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THE OMAIIA DAILY DEE: TUESDAY, NOVEMBER 17, 1903.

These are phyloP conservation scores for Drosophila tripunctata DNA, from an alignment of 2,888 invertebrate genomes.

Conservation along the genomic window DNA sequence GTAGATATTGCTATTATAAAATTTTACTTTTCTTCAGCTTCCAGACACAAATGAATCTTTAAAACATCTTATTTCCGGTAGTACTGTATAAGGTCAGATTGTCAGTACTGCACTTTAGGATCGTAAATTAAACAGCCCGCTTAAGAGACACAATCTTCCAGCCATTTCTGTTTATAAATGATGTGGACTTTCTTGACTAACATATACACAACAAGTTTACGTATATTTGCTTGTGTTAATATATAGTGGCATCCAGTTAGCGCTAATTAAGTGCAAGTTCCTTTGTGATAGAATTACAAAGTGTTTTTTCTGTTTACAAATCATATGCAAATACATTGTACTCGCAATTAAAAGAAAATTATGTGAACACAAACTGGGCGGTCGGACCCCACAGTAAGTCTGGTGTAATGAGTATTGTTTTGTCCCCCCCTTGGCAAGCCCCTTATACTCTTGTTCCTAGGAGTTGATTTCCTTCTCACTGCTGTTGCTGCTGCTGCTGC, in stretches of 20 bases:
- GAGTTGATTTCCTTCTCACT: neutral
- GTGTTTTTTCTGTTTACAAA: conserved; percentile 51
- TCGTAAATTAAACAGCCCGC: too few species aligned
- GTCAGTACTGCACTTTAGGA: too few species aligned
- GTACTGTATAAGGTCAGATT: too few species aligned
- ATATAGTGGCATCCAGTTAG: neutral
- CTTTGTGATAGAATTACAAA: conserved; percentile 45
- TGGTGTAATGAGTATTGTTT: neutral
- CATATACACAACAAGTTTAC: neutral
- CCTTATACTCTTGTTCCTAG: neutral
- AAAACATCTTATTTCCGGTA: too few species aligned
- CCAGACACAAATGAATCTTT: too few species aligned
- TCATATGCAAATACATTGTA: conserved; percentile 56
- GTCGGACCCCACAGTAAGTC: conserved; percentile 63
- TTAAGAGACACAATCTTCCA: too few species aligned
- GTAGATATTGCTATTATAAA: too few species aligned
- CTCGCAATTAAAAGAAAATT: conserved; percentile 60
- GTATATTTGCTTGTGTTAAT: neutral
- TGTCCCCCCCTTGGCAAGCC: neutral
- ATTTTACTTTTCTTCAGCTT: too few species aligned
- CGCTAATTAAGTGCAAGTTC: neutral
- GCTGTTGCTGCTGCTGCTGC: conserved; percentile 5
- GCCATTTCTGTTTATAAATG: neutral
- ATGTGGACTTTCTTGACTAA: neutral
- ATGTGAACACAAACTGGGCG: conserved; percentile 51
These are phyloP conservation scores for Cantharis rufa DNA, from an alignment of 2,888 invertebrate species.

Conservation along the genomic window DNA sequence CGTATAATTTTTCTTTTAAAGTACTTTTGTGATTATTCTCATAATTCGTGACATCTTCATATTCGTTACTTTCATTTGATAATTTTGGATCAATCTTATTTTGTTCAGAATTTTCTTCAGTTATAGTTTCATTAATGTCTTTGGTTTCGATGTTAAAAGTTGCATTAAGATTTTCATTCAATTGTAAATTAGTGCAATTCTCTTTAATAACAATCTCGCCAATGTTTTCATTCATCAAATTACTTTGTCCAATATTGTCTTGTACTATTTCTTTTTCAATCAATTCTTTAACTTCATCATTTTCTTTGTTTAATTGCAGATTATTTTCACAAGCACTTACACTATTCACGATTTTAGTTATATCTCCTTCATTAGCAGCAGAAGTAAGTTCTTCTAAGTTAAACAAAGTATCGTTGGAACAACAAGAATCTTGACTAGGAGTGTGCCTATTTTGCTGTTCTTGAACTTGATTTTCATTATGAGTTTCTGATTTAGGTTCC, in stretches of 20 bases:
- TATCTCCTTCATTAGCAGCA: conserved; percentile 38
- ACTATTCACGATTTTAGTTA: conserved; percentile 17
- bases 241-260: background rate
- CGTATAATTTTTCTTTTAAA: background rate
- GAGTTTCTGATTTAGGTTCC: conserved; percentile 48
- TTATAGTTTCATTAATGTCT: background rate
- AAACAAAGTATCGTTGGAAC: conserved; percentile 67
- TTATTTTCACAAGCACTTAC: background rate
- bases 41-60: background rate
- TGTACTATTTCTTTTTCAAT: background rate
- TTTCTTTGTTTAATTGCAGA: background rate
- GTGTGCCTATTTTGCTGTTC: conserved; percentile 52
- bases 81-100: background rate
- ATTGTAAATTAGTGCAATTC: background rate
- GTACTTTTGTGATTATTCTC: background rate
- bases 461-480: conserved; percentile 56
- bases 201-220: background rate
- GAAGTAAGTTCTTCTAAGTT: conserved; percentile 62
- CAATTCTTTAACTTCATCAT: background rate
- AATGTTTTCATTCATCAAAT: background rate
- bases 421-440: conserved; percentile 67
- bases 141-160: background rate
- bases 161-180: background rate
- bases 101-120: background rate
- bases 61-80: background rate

Tiie Omaiia Daily Bee. E. ROSEWATER. EDITOR. PUBLISHED EVERY MORNINQ. ' TERMS Or BUHSCRIPTIO.S. Pally lie (without Sunday), One Tear.M 00 Jtally Hee and 8,nday, One Tear.- JpO illustrated Bee, One tear J J (Sunday Bee. One l'ear rsturnav Hee, Onn Year 1 J' Twentieth Century Farmer, One Year.. 1.00 DELIVERED BV CARRIER. Dully Hee (wldiout Bunday), er ropy 2c Dally Bee (without Bunday), .r weK..12o )atly Bee (Including Bunduy), per week.l7o Munday Bee, pr copy J Kvenlng Bee (without Bunduy). per week 8c Evening Bee (including Sunday), per week 1 Complaints of Irregularities In delivery should be addressed to City Circulation De-l-irtment. OFFICES. Omaha The Bee Building. South Omuha-Clty Hall Building, Twl:)-ty-llfth and M streets. Council Bluffs 10 Pearl Street. Chicago 1640 t'nlty Building. Now York 232S Park How Building. Washington Sol Fourteenth Street. ) CORRESPONDENCE. Communications relating to news and edi torial matter should be addressed: Omaha Lee, Editorial Department. REMITTANCES, i Remit by draft, express or postal order Payable to The Bee Publishing Company, only 2-cent stamps accented In payment ot &!! accounts. Personal checks, except on Omaha z eastern exchanges, not accepted. THK BEE I CPLIBHINa COMPANY. " STATEMENT OF CIRCTTLATIG:J. fctate of Nebraska, Douglas County, as: (George B. Tischuek, secretary of The Bee Publishing Company, being duly sworn. suys that the actual number of full and omplete copies of The Daily Morning, i:enlng and Sunday Bee printed during the month of October, 10, was as follows! ..2M,eMM 17 2,8)30 1$ 6.lOO 1 30,20 20 80,370 21.. ; 80JtH) a: so.tho 23 3S.Tt 24 33,8 20 IS 2U,WH St 81,170 27 ai.ioa St...: 31,100 a ,.3o,o no 40.B50 31 33,83 z,otM i ,.X,T05 4 3T.4W 6 SH.T10 ti JM.KOO ZU.OtM x 2e),T10 :i 2.oao : t as.HiHt ,1 S41.6SO !. 30,4.111 .4 !,S4U .4 JM.UOO 28,200 .4 'AHJUOO Total 332,030 , Leas unsold and returned copies. Zet total sa'.es..'. 10,itM ,.22,:ua Net average sales M,TB3 OKORCJE B. TZSCHUCK. Subscribed In ray presence and sworn to I fore me this 4th day of October. A. D., 1'JuS. M. 13. HUNQATR. Kansas will not play foot ball In Ne braska's back yard any more. It looks an if our Indian summer bud Kne on a permanent vacation to tlio lmppy hunting grounds. The Board of Review In In wssioti ready for business. , Property owners with grievances will duly t.ke notice. Business men and merchants who are nuking for more seasonable won titer will now have no more rnuse to complain. ." If 'the Kansas kickers had only won the game Instead of lost it the post script would surely have been different. Meanwhile Cubit begins to detect sev eral points of resemblance letween the Spanish government and the deinoerirtle minority. . Our vallnut district attorney must have been too busy Kunday. to dictate his dally contribution to 'the local popo- cratlc yellow. How can the .people of Pnnuhia hope to enter Into full fellowship with tis when they have uever .hnd t'lther a cotil blu or a choked furnace 1 ... Prophet DoMie Insists tjat his expe dition to New York waa a great suc cess but he seems to lx the only juror who brings lu this verdict. Kmperor William's physicians are stil) Issuing bulletins on the state ot his Imperial majesty's health. That's aa easy way to earn the money. The fruit on the federal plum tree In this vicinity is rapidly nearlug full ripe ness. But what a lot of politicians we will have wearing disappointed faces when they explore the recesses of their Christmas stockings. If ex-President Cleveland and Senator Gorman will only range themselves against President Roosevelt's Panama policy, Coloiiet- Bryan may yet come lck to sustain the president's hand ss be did with the Tarls peace treaty. Why go to all the trouble of a special appraisement of the water works prop erty? Tax Commissioner Fleming liai suved'the arbitrators the trouble by fix la the valuation of that part within the ctty limits for the municipal assessment roll. ' . ; The new congressional directory Is being floe-tooth-combed for biograph ical freaks and there Is no danger that the searching expeditious will come lack empty-handed. The proportion of freaks that go to congress bus not de creased. - One of our amiable contemporaries prints a little story about a South Omaha attorney who cnuie here fifteen years ago. with practically no resources, was subsequently elected to the state senate and now 'hos one of the finest homes In the county." This In certainly an object lesson. The exclusion or the sale of liquor from the rapltol restaurants Is likely to force the lawmakers to resort to des perate strategies. The example may yet become popular thut was set by the late Wado Hampton when he was In the senate of having a special bottle " shelf built In his cloak room locker. The fortieth auuirerMiry of the ac cession of King Christian of Denmark tq the throne has Just Imn celebrated with marks of reul affection on the part of his subjects. It Is doubtful whether another monarch lu all Kuro;u occupies a place as close to the heart of his people, as the Danish sovereign. His death would create more gcnuluu grief than thut ( any other ruling king. A MCW DKMUCBACT. Noting the evident trend toward Sen ator Gorman for the democratic presi dential nomination next year, the Balti more American expresses the opinion that In the campaign of 19(4 the repub lican party will have to face a new democracy. It remarks that the one fact which stands out clearly and Indisput ably In all the current gossip about the Maryland senator is that the long-rumored reorganisation of the democracy has, to all Intents and pnrposes, been ef fected. "There are some men In official places," observes the American, "who are yet to le unseated, but the chniiiro In the party sentiment upon which any reorganization must depend has been made complete," and it adds that "Just now Mr. Oorman Is an Interesting char acter, for the democracy he will lead can be nothing less than the direct an tithesis , of the democracy of Bryan, while at the same time it must be a most decided modification of the democracy of Cleveland, It is going to be a new brand of the old. staple political faith. Just what it will be like, In Its details cannot now be reported, but It Is safe to say that it will be so different from the old as to bring republicanism face to face with a new and untried antagonist." The next democratic national conven tion and not Mr. Oorman will define and declare the principles of the party, al though that leader will doubtless hare something to do with the framing of the platform. But If the work of defining democratic policy for the next national campaign were to be left entirely, to Mr. Oorman what good reason Is there to be lieve that he would make so radical a departure as the American suggests? He would have to recognize some of the principles proclaimed by the democracy In the last two national campaigns or run the risk of losing the support of a very considerable element of the party, and it Is not at all probable that he would take the risk. Nobody doubts that the democratic convention of 1!04 will Ignore the silver question. That all sensible democrats now regard as deod and there will be no serious attempt mad;! next year to revive it. Butvthe persistent democratic attack on a tariff for protection will be maintained, So called imperialism will undoubtedly again be denounced, something la to be expected condemnatory of "government by Injunction," and a more or less vig orous declaration against the trusts can be confidently looked for. So for as these mutters are concerned, therefore, it Is quite safe to say that the demo cratic platform of 1004 will In effect re peat the platforms of 1S!M) and 1900. In what resieet. then, Is there likely to 1 any such departure from already de clared democratic doctrines as to create a new democracy? . What principles or poli cies does Mr. (torman particularly stand for; that would constitute a basis for a new democracy? His latest political move was as an advocate cf negro disfran chisement, but it is hardly, conceivable that be wiil be Able tp induce tb demo cratic party to make, that a national Issue. -In short, we do not see promise of any such change In the character of the democratic party as the 4Am'erIcau forecasts. It would doubtless be well for the country if the party should un dergo a radical change and yet Into sym pathy with notional progress, Instead of persisting In playing obstructionist, but to effect such a change will require a much abler and stronger leader than .rtbur Pue Gorman. 1 APPEAL TO ORtiAT BRITA1K. The Colombian authorities have pre sented their case to the British govern ment. In the form of a protest against the action of the United States regard ing Panama. It is u purely perfunctory proceeding and will amount to nothing. As the reader Mill see by reference to the dispatch from Tondon, the claim Is made that the United States government is responsible for . the secession of Panama, a charge which ' has not the slightest evidence to support It and which It can Ins very confidently pre dicted will receive no consideration from the British or any other . European gov ernment. Another allegation Is that our government has prevented the govern ment of Colombia from using proper means to repress the rebellion. The tact Is that all the representatives of Co lombian authority In Panama when the Independence of that state was , pro claimed withdrew, except such as joined the revolutionists, leaving the latter com plete masters of the situation. The withdrawal of Colombian troops from Panama was not required by our gov ernment, but that having been done and the new government there recognized, as was clearly necessary under the circumstances. It was very .properly de cided by the Washington authorities In order to prevent interference with the ojK-n and free transit of the Isthmus, thnt Colombian troops should not be permitted to land at Colon or Panama. Not to have done this would have left the way open for another conflict in Panama which would have endangered freedom of transit across the Isthmus and very likely compelled the United States to employ-force In carrying out it treaty 'obligations. President Marroqulu asserts that the Uulted States infringed the article of the treaty of 1840 relating to the sovcr elgnty of Colombia. This is the chief argument urged by American news papers against the course of our gov ernment. It overlooks the fact that In effect the sovereignty of Colombia hud le?n withdrawn from Panama. Moreover, this Implied duty to main tain Colombian sovereignty over the isthmus had reference wholly to pos-r-llie Interference by foreign powers and not at all to any revolutionary r.oveuieut such as resulted In the crea tion of the new republic. While our government, as stated by Secretary Hay, has constantly protectee I Colombia from furclgn invasion. In domestic dis sensions, which have been numerous, it ha Intervened only to prevent dis turbance of the freedom f lathinlan traffic. "In tnch cases," said Secretary nay, "we have Intervened sometimes at the suggestion of Colombia, some times on our own impression of the necessities of the case; but always to the profit of Colombia as well as of universal commerce.".' It 1b In the In terest of universal commerce that the present action of the United States has lieen taken. It Is hardly necessary to say tliBt Co lombia will receive no countenance for her protest from foreign powers. She may get expressions of sympathy from some of the South and Central Ameri can states, but that Is all. The recogni tion of the Republic of Panama by the United States Is complete and irrevoc able and other countries will In due time follow our. example. And having entered Into diplomatic relations with the new republic it Is thereby assured of our protection. X ! RA IL KUADS. PVL I TICS ASD PROSPERITY. Our old friend Edgar Howard pro fesses to be greatly distressed because The Bee passed pointed comment upon his tearful prayer for a return of calam ity, crop failure and "business stagna tion as offering the only possible hope for another era of democratic ascend ancy In Nebraska. Judge Howard In sists that his protest was against rail road domination and that hard times are needed to prod the producers up to make an effective resistance to railroad encroachments. The trouble with the democratic prophet Is that he Is so blinded by partisanship that he cannot distinguish n railroad democrat no mat ter how plainly labeled. He wants the people to stop electing republican rail road attorneys to office, but the only remedy he has so far suggested Is to elect democratic railroad attorneys to of fice. The democrats combined with the populists have given Nebraska some of the worst railroad ridden government the state ever had and every one of the recreant officials had Judge Howard's active support when they were .candi dates before the people. If the railroad Influence Is still too strong In Nebraska, as we are free to admit, we have no as surance that It will be extinguished or even reduced by going buck to demo cratic or fusion officials. The railroads' emissaries are olways within lotli politi cal parties to be sure of standing In with the winning side. 4 THK SAME OLP STORY. Word comes from Cedar Rapids, la., that the tax paying citizens there are just awakening to- the situation by which they have been .paying all the taxes for the support of their city au thorities which the railroads should be paying on the valuable terminal prop erty enjoying the Iteneflts of municipal government. This is the same old story that we have leen telling over and over here In Omaha the outgrowth of the vicious system' of alleged distribution of terminal values to the assessment " of .railroad property for taxation. '.This alleged distribution,, which does not distribute, is also a part of the Iowa revenue laws and the result Is. most flagrantly sent iu Cedar Rapids, where property worth hundreds of thousands of dollars formerly ussessed for munici pal taxation at reasonable figures has been recently acquired by the railroads, and, after passing through tle distribu tion hopper, conies back in the city tax roll at a valuation of a few hundred dol lars. If the railroads would only buy enough property for their terminals and distribute it all outside of the jurisdic tions where city taxes are Imposed, the municipal assessment roll would be practically wiped out. The Bee recently called attentioa to a similar complaint occasioned by the de cision of the Illinois supreme coust up holding railroad tax-shirking ''by pre tended distribution, and what It tnld then with reference to Illinois npplles equally to Iowa. If the exemption Is only statutory and In no way In conflict with constitutional guaranties of tax uniformity, the only remedy Is by reme dial legislation, and the prospect for that Is not encouraging. Iu Nebraska, how ever, wherethe light for equitable tax ation of railroad terminals Is boing waged with persistence, the constitution Is explicit that all property subject to municipal taxation should be assessed so that the taxes "shall be uniform iu respect to persons and property within the jurisdiction of the body Imposing the same." Taking any part of the rail road property within the municipal cor poration outside of It for taxing pur poses destroys the uniformity of the taxes levied on the other property. That is the point of the fight In a nut shell. The Injustice of the present sys tem Is gradually being seen wherever It prevails and the protest against the eva sion by the railroads of municipal taxes Is sure to spread and grow louder. The Iowa State Board of. Control Is asking for appropriations aggregating over a ' million dollars for permanent Improvements at the various state In stitutions under Its supervision. Prom the Items in the building budget the Inference is Justified that the board cfju templates nothing but substantial fireproof construction If not, the legis lature certainly should Impose such conditions by Incorporating the stipula tion luto the appropriation bill. Iowa has had several unfortunate conflagra tion experiences In its state Institutions too recent to be forgotten. The expo sure of helpless wards, or unfortunate defectives, to the dauger of fire should not le countenanced in a great and rich commonwealth like Iowa, or, for that matter, in any state of the re public. The way they are projecting demo cratic candidates f ar congress up In the Third Nebraska district we would Im agine that the democrats have actually persuaded themselves that they ha a chan-e to regsiu that district next year. Thy were never more deluded In their lives. If the Ute t'uUfc'iesbuiau Robiu son could nut lead the democrats of the Third district to victory none of the others mentioned wsnld. tie rhte to wrest It from his ncrrpwrfrtl reiKdVirM cnuv petftor. " That we have to go away from home to hear the newa Is again exemplified by Hie fact that, down in Washington the report is current that Omaha Is hot after the republican national convention. People out here are not aware of It, but, of course. If the committee wants to favor Omaha in fixing the location we will try our best to take care of the con vention and guarantee It the usual Omaha hospitality. Only two or three discordant notes in the country press on Omaha's new grain market project. The false Idea that the growth of Omaha must be at the ex pense of the remainder of the state is too firmly Imbedded in aoine small minds to be uprooted in a day or a year. When success Is demonstrated they will all come to their senses. The recent dispatch quoting certain eminent citizens of Denver as counsel ling the use of shotgnns In the preserva tion of a pure ballot only reminds us again that these same eminent citizens, under the leadership of Colorado's demo cratic senator, have met such reverses lately as require definite efforts to ex plain. Omaha has not enjoyed the privilege of being called the wickedest city in the world by some itinerant money-grabbing evangelist now for several weeks. This exemption cannot be expected to last. It will not be long before we have au othcr sensational social reformer to tell us how bad we are and to offer to help to save us for a price. Warranted Keep. Kansas City Journal. Alaska Is a little early with Its Instructed delegation. However, there Is- plenty of Ice up that way and thing keep fresh a long time. Jarred on His Kara. Philadelphia North American.' President Andrews, of the University of Nebraska declares that there Is a lack of real culture among us. Some one must hare suid "appendeccctus" In Dr. Andrews' presence. A Fair Imference. Chicago Chronicle. Mr. Bryan's remarks on the subject of organizing a new democratic party lead to the Inference that he may attempt to write the last will and testament of the old original democratic party. hemoeratlo Leaders Collared. Ban Francisco Chronicle. There Is now no democrat specially in fill vntial In national democratic politics who is not a corporation man, and no party was ever more completely dominated by "capital" than the democratic party In this A Hopeless Cue. New TorHi Tribune. Just before he embarked on a voyage to LKurope for recreation and enjoymeht Mr. Bryan breathed forth threatenings and slaughter against, republicans and against the democratJ who had failed to support him in 1X96 and In 1900. and, above all, against Mr. Cleveland. Is there no Im aginable alchemy which can so transform the twice-defeated candidate for the presi dency that he will take a cheerful .view of life and politics? ; A Bouquet Front the Opposition. Holdrego Progress. I The Rooseveltlan manner In which the president has managed Uncle Sam's affairs in connection with the new Republio of Panama Is thoroughly characteristic of President Roosevelt and Is at the same time a high service In the advancement of civilisation. According to the profound ethics of modern diplomacy and statecraft the president may have been a little early and he has thereby' furnished the opposi tion press a wonderful lot of cheap ammu nitionbut the Progress predicts that pos terity and future generations, regardless of political creed,' will not only endorse, but highly commend, President Roosevelt's actions in the Panama controversy of 1903. Ills strenuous and promptness In the prem ises appear so eminently correct that even many pt the metropolitan papers opposed to the president have not yet recovered sufficient breath to make any great noise. The Progress Is not a republican paper, but' nevertheless admires many of Presi dent Roosevelt's qualities as a statesman, and especially commends the "emergency clause" policy which is so characteristic of his administration. He Is generally "up-to-now" when an emergency arises. Instead of a "what-mlght-have-been." PERSONAL. KUTKS. Circuit Attorney Joseph W. Folk of St. Louis has been invited to deliver the ora tion at the commencement day exercises at Harvard on June 30 next. Representative Sulser of New York has asked for an appropriation of )50,000 for the erection of a monument somewhere In Washington to Samuel J. Tllden. Turkeys are scarce, say the dealers in them, and so thin you can see through tbem. So are the stories of scarcity started every year Just before Thanksgiving. Phil May, the noted English newspaper artist, who died recently, left practically nothing, having lived a sort of Bohemian life and spent his money as fast as It was made. , W. B. Yeats, the Irish poet and foremost among the advocates of the study In aohools of the Celtic language, who Is vis iting America, Is in Boston this week, and his first lecture will be at Wellesley col lege. "How are you feeling?" Inquired a friend of Senator Morgan of Alabama, who la now In lils eightieth year and can sUll make as long a speech In the senate us any other senator. "In the words of the smull boy," answered Senator Morgan, "I'm feeling so well that I would have to send for the doctor if I felt any better." In all the big crowds which attended the opening of congress none among the vis itors were more proud than Mrs. Mary Kumler Landls of Kokomo, Ind., who from a seat In the members' gallery looked down and saw her two sons,' Frederick H. and Charles B., take their seats among the na tion's legislators. Mrs. Landls Is 70 years old and she enjoyed to the full an oppor tunity given to but few American mothers. WlUlam Hughes, member of congress from the Sixth New Jersey dUtrU t. did not lids to Washington tor the special session on a pass. He had the opportunity to do so, like every other congressman, but after considering the matter he quietly aunt it back tg the Baltimore A OhJo company, with a h:ief tatirof thanks. Mr. Hughes, who Is a democrat, won his sen against one of the wealthiest moo l the district. IMHSGg IX THE ARMT, Matters of Oeaeral Iaterest Gleaaed from Army stud Havy Register. The retirement of Lieutenant General Young In January and the appointment of General Chaffee us chief of staff will leave a vacancy among the genernl officers serv ing on the general staff. It Is commonly supposed that the successor of General William H. Carter, when thnt officer leaves on the next transport for Manila, will be General Tasker II. Bliss, the head ot the Army War college. This leaves unfilled the place vacated by General Chaffee. Two names are mentioned as those of officers between whom the choice of selection rests. One is General Arthur MacArthur. now In command of the Department of California, and who would, of course, become principal assistant to the chief of staff. The other officer named Is General Thomas H.i Barry, who Is now In Washington. The only re quirement of law Is that there shall be two general officers In addition to the chief ot staff and the chief ot artillery, so that It Is possible two brigadier generals will suc ceed to the places now occupied hy General Chaffee and General Carter. There continues to be discussion of the appointment to the grade of brigadier gen eral In the army, a vacancy to occur on the retirement In January of Lieutenant General Young. In addition to the names which have already been mentioned In the.e columns It is now said that an officer whose friends have been encouraged to ex pect his appointment Is Colonel Albert L. Mills, superintendent of the Military acad emy at West Point, and a captain of the First cavalry.. While Colonel Mills Is not a candidate In the sense that his application Is on file for the approaching vacancy, he has been recommended for the place as a recognition of his service In the field. An other officer whose name Is mentioned this week Is Colonel E. II. Crowder of the judge advocate general's department, a . member of the general staff.- The military information division of the general staff has been compiling much In formation of value to the War department In the event of military occupation of Pan ama or Colombia. The army and navy of the Colombian government are not of suffi cient aise to constitute much of a problem. The great difficulty which would beset an Invading force would be geographical rather than strategic. In Colombia the progress of a military force would be Impeded by the mountainous character of the country, and In Panama, while the country Is fiat, the trails are narrow and crooked through dense Jungle. Under both conditions an enemy of Inferior numerical strength would have decided advantage, especially in the guerrilla warfare destined to be carried on there. The only fortifications worth men tioning are those at Cartegena, where there are two old forts. The most accessible port on the north Is Barranqtillla and progress Into the Interior would have to be by means of flat boats up the Magdelena river as far as I .as Teguas and then to Honda by a railway line. After that the approach to the capital Is over, a mountainous trail. The port on the Pacific side Is Bifena Ventura, from which place to Rogata , the line of march would be over three or four moun tain ranges. i ThisN situation on the Isthmus brings up the question, whether troops arid marines will be obliged to occupy , the Isthmus permanently. If this Is found to be the case. It Is likely that a tour of duty there will , not extend beyond one year,. The prospect of garrisoning the canal route Is hot the pleasantest one, and there are more agreeable naval stations than being located off Colon. ...... . . . ... ' ' v ' ' -v v I '. ' - . " i The regulations governing the promotion to a commissioned grade In the army from the ranks have been amended. Hereafter there will be no grading affecting the gen eral average on such subjects as physique, moral character and antecedents. It Is reasoned that candidates are qualified or disqualified to start with In those respects and that there Is no relative merit. Here after the preliminary examination will be competitive, which It has not been here tofore, and( in this respect Is made to resemble the final examination which has always been competitive. A further change is that which requires thst candidates shall be at least SI yeas of age. While It rarely happens that candidates are less than 21 years old there have been Incidents known of those admitted to examination who had not attained the legal age, and, what is more, they were commissioned. The new regulations also specify that the candidates shall be under 30 years of age. Hitherto the regulatlpns have been so worded that a candidate was eligible to the examintion and appointment up to and Including the day before his thirty-first birthday. The change of the phraseology Is In accord ance with the text of the law of July 30, 1892, providing for the promotion of enlisted men to the grade of second lieutenant. Changes have also been made In the form prescribed for the Individual record of the candidate. One of the questions, that which asked the candidate if he had ever been ap prenticed to a trade, has been omitted. Another, question which had to do with previous service In the National Guard now embraces In the Inquiry volunteers and organized militia. Another subject under consideration In the general staff is the increase of the artillery corps. A proposition to this end has been submitted to the chief of artillery and it Is understood to meet with favor. at least so far as the general proposition' is concerned. It Is recognized that sooner or later there must be uddltlons to the artillery force which Is at present unable to adequately mun the coast fortifications. Secretary Root, however, has signified his indisposition to make . recommendations along this line and unless his successor at the head of the War department shall entertain other views on his subject there will be no department recommendation to congress for artillery Increase or the In crease of any other arm of the service. Liebig Company's Extract of Beef See that toe Isliel has . this r gnalure in blus I Thara art a doses lasitatloas, nut adulterated and werthlsas and afl inferior. Soma even bear the aaaas Liebig." Avoid dls appointment by asking lor the 'gsaulae Liebig Company's For forty yaara the first. Feel Your Pulse If It heats fast, then slow akips beats, your heart Is weak and should b treat ed at ouee. Dr. MiUV Heart furs It the best aud sfest remedy. Sold on guar- ant sc. Bene fur to. H on Uie t-ari. iti. USUlM ULiCAX. CO. a-ikhart, led ROYAL , aking Powcfc B Makes the food more nutritious to both I have given the Training- Table to the Cornell University for live years very satisfactorily, and am certain that much of the success has depended upon the quality of articles used. In baking powder, I use the Royal, for it is undoubt edly the best. I have occasionally given others a trial, and have dem onstrated to my satisfaction that there is but one always reliable, always making .'perfect, delicious and wholesome food, The Old Reliable " Royal." (Mrs.) Amelia Morey Atkins REMJVA1VTS FROM POLITICAL POT. Syracuse Journal: The, World-Herald continues to exhibit strong symptoms of rabies. Pender Republican: An agitation of a genuine nonpartisan Judiciary might meet with more favor from the people than a fnko agitation concocted for partisan pur poses only. The supreme court la now non partisan, but the majority Is republican, as also will be the clerk of the court, ono of the best jobs In the state, with a salary greater than all the supreme Judges com bined. There has been a lurking suspicion that this was the real occasion of the hard fight put up by the fuslonlsta. Howella Journal (dem.): The abuse that some of the fusion press, particularly the World-Herald and the Nebraska Independ ent, heaped upon Judge Barnes was re sponsible In a measure for the loss of many votes to Judge Sullivan, although no fault of that gentleman, who did everything In his power to have a clean campaign. Both nominees were good citizens and able law yers and there was no rail for personal matters being dragged Into the campaign. Sullivan's record upon the bench should have furnished sufficient argument In his favor. " . Falls City Journal: The republican party In Nebraska Is In power to stay, probably forever. There Is only one thing to beware of and that is not to get arrogant with our power and think that we can force any thing on the people. The republican party must be careful to put Its best men into office and keep clear of any Improper leg islation. Next year there will be a legisla ture to elect and that body will elect one United States senator. This Is a critical time for the republican party and care must, be taken that the strength of the party Is not destroyed by bad management. St. Paul Republican: In reply to the campaign charge that Judge Barnes Is a tool of the railroads it has been pointed out that his largest vote came not from railroad strongholds, but from the farms. Now that the fight Is over. It may as well be said candidly that there was never any sound reason fot believing that the rail roads preferred Barnes to Sullivan, or vice versa. Of course, the World-Herald and its small-bore Imitators made a great howl, but It was all for effect. Everybody who knew anything at all about the situation understood that there was no choice be tween Barnes and Sullivan so far as the railroads were concerned. Both men were recognised as fair-minded and capable and it Is doubtful whether any railroad official or employe cared a straw which was elected, except as his mind may have been Influenced by his Individual politics. There are times, no doubt, when the railroad Is sue may be legitimately raised, but Its In jection Into the campaign Just closed was the cheapest kind of claptrap. Coaststeat as Kaockers. Indianapolis Journal. The democratic party to at least con sistent In one thing. It opposes every measure or policy for the Drotection or -d. vancement of American Interests, and It ioi.ows. as ot course, that It must oppose tho policy of the present administration In Panama canal affairs. . A Good, Warm Coat Can be bought here for flO.OO That will rover the body to your entire satisfaction. That is one of the reasons the Drowning, King & Co's oTercoats are in such demand. They are not skimped. ' You get the name full, graceful and comfortable fit at flO.OO that you do at f 15.00 and $20.00. The long, belted back overcoat is one of the season's novelties. It's a sensible coat, as well as a serviceable one, and the -kinds that we show at f23.00, 28.00 and f30.00, are marvels of tailoring art. "No Clothing Fits Like Ours." groWnms- K2- R. S. Wilcox, Mutineer. wholesome, and mere brain and muscle SAID I FT. Church Who was the author of "The Mistakes of MosesT Gotham 'Ills typewriter, I , suppose. Yonkers Statesman. "Father, why do they make such long speeches In congress?" "My son. If you knew how mnch trouble It Is to get the floor you wouldn't be sur prised at this reluctance to give It up." Washington Star. Tommy When you want to call a per son selfish you always say he's looking out for No. I, don't you? Pa Unless you're speaking of a widow, my son. 8ho's always looking out for No. . Philadelphia Press. . . The young man who proposes to a girl over the telephone may spare her blushes, but he loses lots of fun. Somervllio Jour nal.' . v Clara Do you think there Is sny chance of his asking me to marry him? . Maud Yes: I never saw a man yet who wouldn't make a fool of. himself. Detroit Free Press. Clara The bride and groom both have red hair. Cora Yee; she nays they are awfully jealous of each other all the time and. It's Just lovely. Detroit Free Press. "He's as bad as a monkey on a stick;" "Why nor' . .-;.. "Because he requires so little urging to make himself ridiculous." Cleveland Plain Dealer. "How do you like civilisation?" "Civilisation." uifwered tho sultan of Morocco, "Is like the bicycle I have been learning to ride. It's great as long as you can manage to stay cn top." Washington Star. TUB LOVERS. E. L. Sallm In the Smart Set. The sky above was tender blue, Ana goiaen was tne weatner, -When down a path a foolish two Went strolling on together. Her little hand in his was tight (With boldness well amazing). And thus they sauntered, full In sight. And every one a-gazlng! It matters not of things they talked Prosaic, ordinary; The fart was patent that they walked A different language very I Perhaps, because their heads vcre turned. They deemed themselves sequestered. And thought they could not be discerned. And by rude glances ptstered. "How silly 1" laughed the grass and breeze And kissed each other over; "How silly!'' scoffed the honey-bees . Ana straignt caressed the clover; "How silly r piped the feathered trlbe- And tell to billing sweetly; "How silly!" quoth we all, In gtbe And envied them, completely! lu Lyon' s PERFECT Tooth Povdor Used by people of refinement tor oyer a quarter of a centmy PRg PAR CD BY